This decade will mark the 50th anniversary of the myriad of the seminal events for the Civil Rights Movement in the United States of America. It is, therefore, an opportune moment for review, remembrance and reflection as these occurrences change from current events to history. Visual artists were socially aware and politically active and helped the public understand the events transpiring in their communities. Rather than marching or overtly protesting they provided visual imagery that illuminate the times. These artists used visual irony, satire, parody, and caricature as potent weapons to highlight the oppression, hypocrisy and violent repression of African Americans by the segregationists and supremacists.
The prints were purchased because they were highly symbolic and provided a visual shorthand to convey the complex circumstances of The Civil Rights Movement. They allow those of us who experienced these events to remember and become reacquainted through their powerful symbolism, and for those who have no experience, through retracing the history can develop an insight and understanding.
Billy Morrow Jackson, the artist, has put the perpetration of violence against innocent people, into perspective, by using the motif of wild animals and recounting terrible crimes. Atrocities which were exercised on non-violent protestors, who were merely seeking their full measure of citizenship.
Jackson exposes the bastardized version of religion and patriotism, to clearly indicate what the civil rights activist were up against; death. The illusion of civilization has been stripped from the villains.
In the central hallway of the Centre for Haitian Studies, there are works from two artists who created images of the social justice movement that became known as the Civil Rights Movement — Billy Morrow Jackson and Frank Frazier. In this article, we will focus on Billy Morrow Jackson. A subsequent contribution will review Mr. Frazier’s Civil Rights and Related Art.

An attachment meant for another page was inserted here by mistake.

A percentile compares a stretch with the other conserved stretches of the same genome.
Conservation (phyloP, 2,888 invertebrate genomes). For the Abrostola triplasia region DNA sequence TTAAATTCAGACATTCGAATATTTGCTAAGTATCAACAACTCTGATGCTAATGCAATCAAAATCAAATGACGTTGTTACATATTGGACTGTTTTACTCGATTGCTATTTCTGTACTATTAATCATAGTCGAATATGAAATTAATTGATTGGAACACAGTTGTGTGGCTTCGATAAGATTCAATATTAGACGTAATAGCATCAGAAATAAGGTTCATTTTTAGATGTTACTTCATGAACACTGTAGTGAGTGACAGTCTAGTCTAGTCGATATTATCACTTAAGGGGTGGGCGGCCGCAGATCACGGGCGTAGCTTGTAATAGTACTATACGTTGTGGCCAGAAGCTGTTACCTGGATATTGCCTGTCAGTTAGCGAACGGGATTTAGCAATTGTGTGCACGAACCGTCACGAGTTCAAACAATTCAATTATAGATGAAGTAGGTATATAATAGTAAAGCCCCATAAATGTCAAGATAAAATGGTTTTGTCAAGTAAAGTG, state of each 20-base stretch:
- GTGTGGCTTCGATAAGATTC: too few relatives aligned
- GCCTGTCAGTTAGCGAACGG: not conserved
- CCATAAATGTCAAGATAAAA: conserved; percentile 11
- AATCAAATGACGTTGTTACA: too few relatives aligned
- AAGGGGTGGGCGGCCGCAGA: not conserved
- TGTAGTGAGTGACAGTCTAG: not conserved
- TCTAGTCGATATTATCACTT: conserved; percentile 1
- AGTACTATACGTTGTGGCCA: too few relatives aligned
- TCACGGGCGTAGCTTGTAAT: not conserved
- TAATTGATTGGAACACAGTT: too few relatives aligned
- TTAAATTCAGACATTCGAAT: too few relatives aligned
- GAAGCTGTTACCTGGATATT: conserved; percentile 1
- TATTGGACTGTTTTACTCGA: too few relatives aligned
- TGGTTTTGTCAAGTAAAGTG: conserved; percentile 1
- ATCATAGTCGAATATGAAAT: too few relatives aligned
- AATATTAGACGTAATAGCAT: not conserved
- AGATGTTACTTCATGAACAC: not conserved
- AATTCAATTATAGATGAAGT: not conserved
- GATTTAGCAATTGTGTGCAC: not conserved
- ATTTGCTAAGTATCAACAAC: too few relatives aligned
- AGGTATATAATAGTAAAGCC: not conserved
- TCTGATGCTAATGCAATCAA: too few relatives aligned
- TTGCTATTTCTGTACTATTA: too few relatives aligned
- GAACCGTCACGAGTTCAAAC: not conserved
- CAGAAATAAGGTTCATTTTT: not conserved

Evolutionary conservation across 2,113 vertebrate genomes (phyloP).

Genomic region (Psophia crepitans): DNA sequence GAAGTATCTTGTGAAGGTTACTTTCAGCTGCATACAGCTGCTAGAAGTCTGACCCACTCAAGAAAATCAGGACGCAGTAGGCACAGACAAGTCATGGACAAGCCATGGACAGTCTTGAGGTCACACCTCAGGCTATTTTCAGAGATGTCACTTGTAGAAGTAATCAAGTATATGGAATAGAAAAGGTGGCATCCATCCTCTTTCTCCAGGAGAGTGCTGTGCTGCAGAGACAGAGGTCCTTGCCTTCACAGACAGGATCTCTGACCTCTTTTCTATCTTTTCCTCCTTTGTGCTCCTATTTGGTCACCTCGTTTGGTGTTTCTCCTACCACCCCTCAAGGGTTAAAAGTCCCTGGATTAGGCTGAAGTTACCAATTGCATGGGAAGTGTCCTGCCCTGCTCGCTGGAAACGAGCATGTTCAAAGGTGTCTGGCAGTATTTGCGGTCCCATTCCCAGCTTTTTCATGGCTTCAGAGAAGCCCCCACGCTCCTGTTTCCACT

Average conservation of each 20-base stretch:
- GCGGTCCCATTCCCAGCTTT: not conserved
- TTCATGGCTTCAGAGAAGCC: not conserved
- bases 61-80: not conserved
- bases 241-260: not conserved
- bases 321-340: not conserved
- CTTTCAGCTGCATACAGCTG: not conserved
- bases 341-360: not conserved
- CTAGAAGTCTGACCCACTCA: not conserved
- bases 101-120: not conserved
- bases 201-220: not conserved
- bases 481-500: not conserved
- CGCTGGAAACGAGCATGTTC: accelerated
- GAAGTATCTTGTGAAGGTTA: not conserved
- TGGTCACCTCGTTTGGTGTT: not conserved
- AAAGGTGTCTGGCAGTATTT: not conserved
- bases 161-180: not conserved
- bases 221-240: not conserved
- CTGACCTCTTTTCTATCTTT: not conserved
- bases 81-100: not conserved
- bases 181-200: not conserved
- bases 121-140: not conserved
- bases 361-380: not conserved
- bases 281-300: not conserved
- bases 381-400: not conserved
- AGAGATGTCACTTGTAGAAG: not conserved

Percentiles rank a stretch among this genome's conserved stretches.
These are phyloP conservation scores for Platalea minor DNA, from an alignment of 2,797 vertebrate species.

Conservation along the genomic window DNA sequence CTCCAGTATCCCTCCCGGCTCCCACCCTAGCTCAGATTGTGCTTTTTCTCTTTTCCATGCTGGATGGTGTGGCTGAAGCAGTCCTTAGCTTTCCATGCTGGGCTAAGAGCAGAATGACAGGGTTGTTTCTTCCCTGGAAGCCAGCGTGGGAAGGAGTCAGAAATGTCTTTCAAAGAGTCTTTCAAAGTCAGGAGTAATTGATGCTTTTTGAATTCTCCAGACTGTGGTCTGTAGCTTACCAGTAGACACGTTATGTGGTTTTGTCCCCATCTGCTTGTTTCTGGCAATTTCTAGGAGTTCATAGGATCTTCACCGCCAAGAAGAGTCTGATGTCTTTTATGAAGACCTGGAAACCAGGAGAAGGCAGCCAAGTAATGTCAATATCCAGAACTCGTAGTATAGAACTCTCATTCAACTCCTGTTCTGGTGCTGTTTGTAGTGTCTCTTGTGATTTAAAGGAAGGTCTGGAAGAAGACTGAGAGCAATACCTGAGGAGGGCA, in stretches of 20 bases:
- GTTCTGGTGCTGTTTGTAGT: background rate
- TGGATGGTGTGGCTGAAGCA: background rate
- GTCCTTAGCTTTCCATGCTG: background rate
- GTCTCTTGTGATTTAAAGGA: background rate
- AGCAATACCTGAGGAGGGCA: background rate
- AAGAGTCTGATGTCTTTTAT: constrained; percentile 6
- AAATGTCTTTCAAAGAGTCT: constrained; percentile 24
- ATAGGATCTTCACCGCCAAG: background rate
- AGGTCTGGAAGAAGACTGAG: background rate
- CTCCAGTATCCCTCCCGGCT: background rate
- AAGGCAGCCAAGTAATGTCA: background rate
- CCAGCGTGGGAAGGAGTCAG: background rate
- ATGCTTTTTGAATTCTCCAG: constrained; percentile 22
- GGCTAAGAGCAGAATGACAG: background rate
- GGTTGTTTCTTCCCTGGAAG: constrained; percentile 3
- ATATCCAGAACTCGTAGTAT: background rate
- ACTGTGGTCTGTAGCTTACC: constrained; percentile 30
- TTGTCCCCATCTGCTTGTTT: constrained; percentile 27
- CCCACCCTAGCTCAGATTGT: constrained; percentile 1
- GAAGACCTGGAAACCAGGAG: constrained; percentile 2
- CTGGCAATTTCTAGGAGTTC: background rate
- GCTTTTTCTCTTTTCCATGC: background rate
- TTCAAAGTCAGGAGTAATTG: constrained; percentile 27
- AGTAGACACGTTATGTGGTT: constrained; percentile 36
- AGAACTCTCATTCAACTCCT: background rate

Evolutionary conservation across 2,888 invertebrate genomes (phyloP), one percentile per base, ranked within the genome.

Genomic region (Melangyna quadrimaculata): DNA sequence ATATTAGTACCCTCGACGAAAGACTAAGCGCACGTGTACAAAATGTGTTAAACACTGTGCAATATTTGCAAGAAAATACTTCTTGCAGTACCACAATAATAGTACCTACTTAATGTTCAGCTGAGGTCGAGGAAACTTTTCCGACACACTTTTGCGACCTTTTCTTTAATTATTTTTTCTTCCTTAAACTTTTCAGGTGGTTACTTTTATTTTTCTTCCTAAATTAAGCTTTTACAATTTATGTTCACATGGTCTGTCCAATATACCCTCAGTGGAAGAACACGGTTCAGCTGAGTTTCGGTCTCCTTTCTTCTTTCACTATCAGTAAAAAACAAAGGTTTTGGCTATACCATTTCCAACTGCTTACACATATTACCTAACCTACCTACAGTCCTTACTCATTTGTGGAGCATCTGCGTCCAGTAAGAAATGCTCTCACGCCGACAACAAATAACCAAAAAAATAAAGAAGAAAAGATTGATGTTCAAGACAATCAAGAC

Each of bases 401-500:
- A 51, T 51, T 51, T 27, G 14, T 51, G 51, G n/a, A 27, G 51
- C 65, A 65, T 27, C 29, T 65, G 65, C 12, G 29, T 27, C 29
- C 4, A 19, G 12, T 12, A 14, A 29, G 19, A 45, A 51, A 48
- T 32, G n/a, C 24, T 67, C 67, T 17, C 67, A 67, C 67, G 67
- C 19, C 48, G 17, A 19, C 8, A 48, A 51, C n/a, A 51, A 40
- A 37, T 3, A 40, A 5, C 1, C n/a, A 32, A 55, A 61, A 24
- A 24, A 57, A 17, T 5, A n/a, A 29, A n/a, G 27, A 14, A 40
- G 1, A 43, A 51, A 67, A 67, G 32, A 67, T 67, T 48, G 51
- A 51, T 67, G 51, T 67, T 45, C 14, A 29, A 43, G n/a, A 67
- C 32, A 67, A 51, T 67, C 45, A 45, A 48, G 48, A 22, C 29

Billy Morrow Jackson was a white artist based in the Midwest whose subjects consisted of rural landscapes, farmhouses, portraits of friends and family, similar in tone and style to the paintings of Andrew Wyeth.
In this print series, he departed from his usual practices and created a portfolio that reflected the heroes and villains of the then, current, civil rights movement. The origin of his interest in the Civil Rights Movement is obscure. One factor could have been his interracial marriage. The couple were married in 1949, a time when interracial marriage was a courageous undertaking. Whatever the impetus, Jackson wanted to support the civil rights social justice agenda. His portfolio of 8 prints depicted some of the major protagonists, settings, and encounters of the movement. He especially emphasized the “villains” who were in opposition to Civil Rights. The prints were to be sold with the proceeds to be used to support the movement.
He tends to think of racism as a fearless, featureless system that does its devious work in a mechanical anonymous modus operandi. Mr. Jackson puts that fallacy to rest. In the 1960s, racism has a face, and well-known villains- including George Wallace, Ross Barnett, Bull Connors, etc. This does not eliminate the scourge of institutional racism, but during this period of in your face, personal racism was alive and well. Specific, and identifiable individuals perpetrated acts of oppression including murder. Evil was made flesh.